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Validation of a Cochlear Implant Patient-Specific Model of the Voltage Distribution in a Clinical Setting

View Article: PubMed Central - PubMed

ABSTRACT

Cochlear Implants (CIs) are medical implantable devices that can restore the sense of hearing in people with profound hearing loss. Clinical trials assessing speech intelligibility in CI users have found large intersubject variability. One possibility to explain the variability is the individual differences in the interface created between electrodes of the CI and the auditory nerve. In order to understand the variability, models of the voltage distribution of the electrically stimulated cochlea may be useful. With this purpose in mind, we developed a parametric model that can be adapted to each CI user based on landmarks from individual cone beam computed tomography (CBCT) scans of the cochlea before and after implantation. The conductivity values of each cochlea compartment as well as the weighting factors of different grounding modes have also been parameterized. Simulations were performed modeling the cochlea and electrode positions of 12 CI users. Three models were compared with different levels of detail: a homogeneous model (HM), a non-patient-specific model (NPSM), and a patient-specific model (PSM). The model simulations were compared with voltage distribution measurements obtained from the backward telemetry of the 12 CI users. Results show that the PSM produces the lowest error when predicting individual voltage distributions. Given a patient-specific geometry and electrode positions, we show an example on how to optimize the parameters of the model and how to couple it to an auditory nerve model. The model here presented may help to understand speech performance variability and support the development of new sound coding strategies for CIs.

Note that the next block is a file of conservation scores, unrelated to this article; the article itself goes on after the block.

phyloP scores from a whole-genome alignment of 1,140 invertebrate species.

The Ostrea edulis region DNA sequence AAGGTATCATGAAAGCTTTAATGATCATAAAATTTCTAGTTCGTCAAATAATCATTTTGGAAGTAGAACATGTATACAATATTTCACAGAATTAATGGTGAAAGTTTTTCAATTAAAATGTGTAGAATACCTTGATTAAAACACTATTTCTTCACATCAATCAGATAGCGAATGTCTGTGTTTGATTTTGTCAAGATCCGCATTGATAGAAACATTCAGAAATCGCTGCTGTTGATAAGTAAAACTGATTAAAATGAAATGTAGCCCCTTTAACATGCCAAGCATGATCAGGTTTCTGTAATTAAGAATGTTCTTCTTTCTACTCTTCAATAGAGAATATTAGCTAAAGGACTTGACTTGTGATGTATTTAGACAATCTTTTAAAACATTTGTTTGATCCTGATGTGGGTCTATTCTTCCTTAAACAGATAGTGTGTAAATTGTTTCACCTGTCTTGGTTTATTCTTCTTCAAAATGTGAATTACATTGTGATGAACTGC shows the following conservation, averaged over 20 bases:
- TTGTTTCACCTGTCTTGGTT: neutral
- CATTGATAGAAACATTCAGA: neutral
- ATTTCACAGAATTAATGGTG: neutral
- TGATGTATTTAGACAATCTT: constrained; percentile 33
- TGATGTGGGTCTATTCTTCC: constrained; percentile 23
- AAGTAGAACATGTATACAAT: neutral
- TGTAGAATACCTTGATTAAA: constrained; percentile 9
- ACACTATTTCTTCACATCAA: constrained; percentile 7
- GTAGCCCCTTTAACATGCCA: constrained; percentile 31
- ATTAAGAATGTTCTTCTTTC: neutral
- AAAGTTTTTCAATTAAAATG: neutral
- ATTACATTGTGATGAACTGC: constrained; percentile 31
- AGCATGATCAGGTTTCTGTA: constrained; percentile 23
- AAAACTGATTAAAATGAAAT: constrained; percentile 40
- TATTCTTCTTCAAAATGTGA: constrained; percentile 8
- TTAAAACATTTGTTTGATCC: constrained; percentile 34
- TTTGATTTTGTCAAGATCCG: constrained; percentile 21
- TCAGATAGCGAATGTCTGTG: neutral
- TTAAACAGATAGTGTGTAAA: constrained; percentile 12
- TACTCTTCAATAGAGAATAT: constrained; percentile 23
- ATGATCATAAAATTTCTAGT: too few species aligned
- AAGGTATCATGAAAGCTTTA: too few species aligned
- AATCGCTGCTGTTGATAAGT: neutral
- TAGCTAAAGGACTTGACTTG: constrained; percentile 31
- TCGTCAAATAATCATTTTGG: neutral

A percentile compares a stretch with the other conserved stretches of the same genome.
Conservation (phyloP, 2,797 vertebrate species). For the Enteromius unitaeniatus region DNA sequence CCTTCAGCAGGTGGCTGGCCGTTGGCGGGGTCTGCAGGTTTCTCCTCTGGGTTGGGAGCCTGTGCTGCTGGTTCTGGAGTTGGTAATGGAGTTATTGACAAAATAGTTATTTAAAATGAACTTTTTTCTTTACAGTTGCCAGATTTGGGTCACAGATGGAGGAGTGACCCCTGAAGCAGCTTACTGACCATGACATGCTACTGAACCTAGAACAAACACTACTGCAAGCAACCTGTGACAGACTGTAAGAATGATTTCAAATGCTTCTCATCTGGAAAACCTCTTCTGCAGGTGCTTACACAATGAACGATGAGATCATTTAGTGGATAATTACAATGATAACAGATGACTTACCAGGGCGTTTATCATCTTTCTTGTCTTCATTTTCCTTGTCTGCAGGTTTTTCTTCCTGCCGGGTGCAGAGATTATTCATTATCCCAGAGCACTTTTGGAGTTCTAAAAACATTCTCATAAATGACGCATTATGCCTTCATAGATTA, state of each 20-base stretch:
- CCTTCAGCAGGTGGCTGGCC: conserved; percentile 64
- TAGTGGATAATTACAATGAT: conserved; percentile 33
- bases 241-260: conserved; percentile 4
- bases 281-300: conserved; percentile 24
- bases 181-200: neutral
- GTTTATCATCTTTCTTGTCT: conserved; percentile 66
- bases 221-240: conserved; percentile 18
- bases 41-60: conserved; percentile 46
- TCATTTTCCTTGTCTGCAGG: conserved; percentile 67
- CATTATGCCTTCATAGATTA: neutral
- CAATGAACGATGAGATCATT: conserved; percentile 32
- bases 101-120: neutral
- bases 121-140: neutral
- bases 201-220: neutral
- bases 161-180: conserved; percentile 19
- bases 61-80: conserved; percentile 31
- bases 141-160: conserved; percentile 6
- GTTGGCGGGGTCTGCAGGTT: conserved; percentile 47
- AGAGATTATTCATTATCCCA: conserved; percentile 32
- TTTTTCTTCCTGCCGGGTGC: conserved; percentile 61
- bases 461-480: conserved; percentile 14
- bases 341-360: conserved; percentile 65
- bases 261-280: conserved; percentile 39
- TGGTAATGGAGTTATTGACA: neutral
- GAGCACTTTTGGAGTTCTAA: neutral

No MeSH data available.


(A) FEM simulation of the normalized intra-cochlear voltage for the NPSM model using ground Vg3 when the most basal electrode is stimulated. The colors indicate Volt units. The red lines are current density streamlines. The current exits the cochlea through the modiolus, the basal end of the cochlea, and the cochlea walls. (B) Single auditory nerve fiber with k = 10 sections.
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Figure 6: (A) FEM simulation of the normalized intra-cochlear voltage for the NPSM model using ground Vg3 when the most basal electrode is stimulated. The colors indicate Volt units. The red lines are current density streamlines. The current exits the cochlea through the modiolus, the basal end of the cochlea, and the cochlea walls. (B) Single auditory nerve fiber with k = 10 sections.

Mentions: Figure 6 presents the 3D model simulation for a standard cochlea geometry not adapted specifically to a CI user. Current density streamlines were used to estimate the direction of current flow from the stimulating electrode surface to the return electrode (Tran et al., 2015). The estimated percentage of current passing through the basal end, modiolus, and cochlea walls was 20, 24, and 56%, respectively. These values are in agreement with the simulations performed by Tran et al. (2015).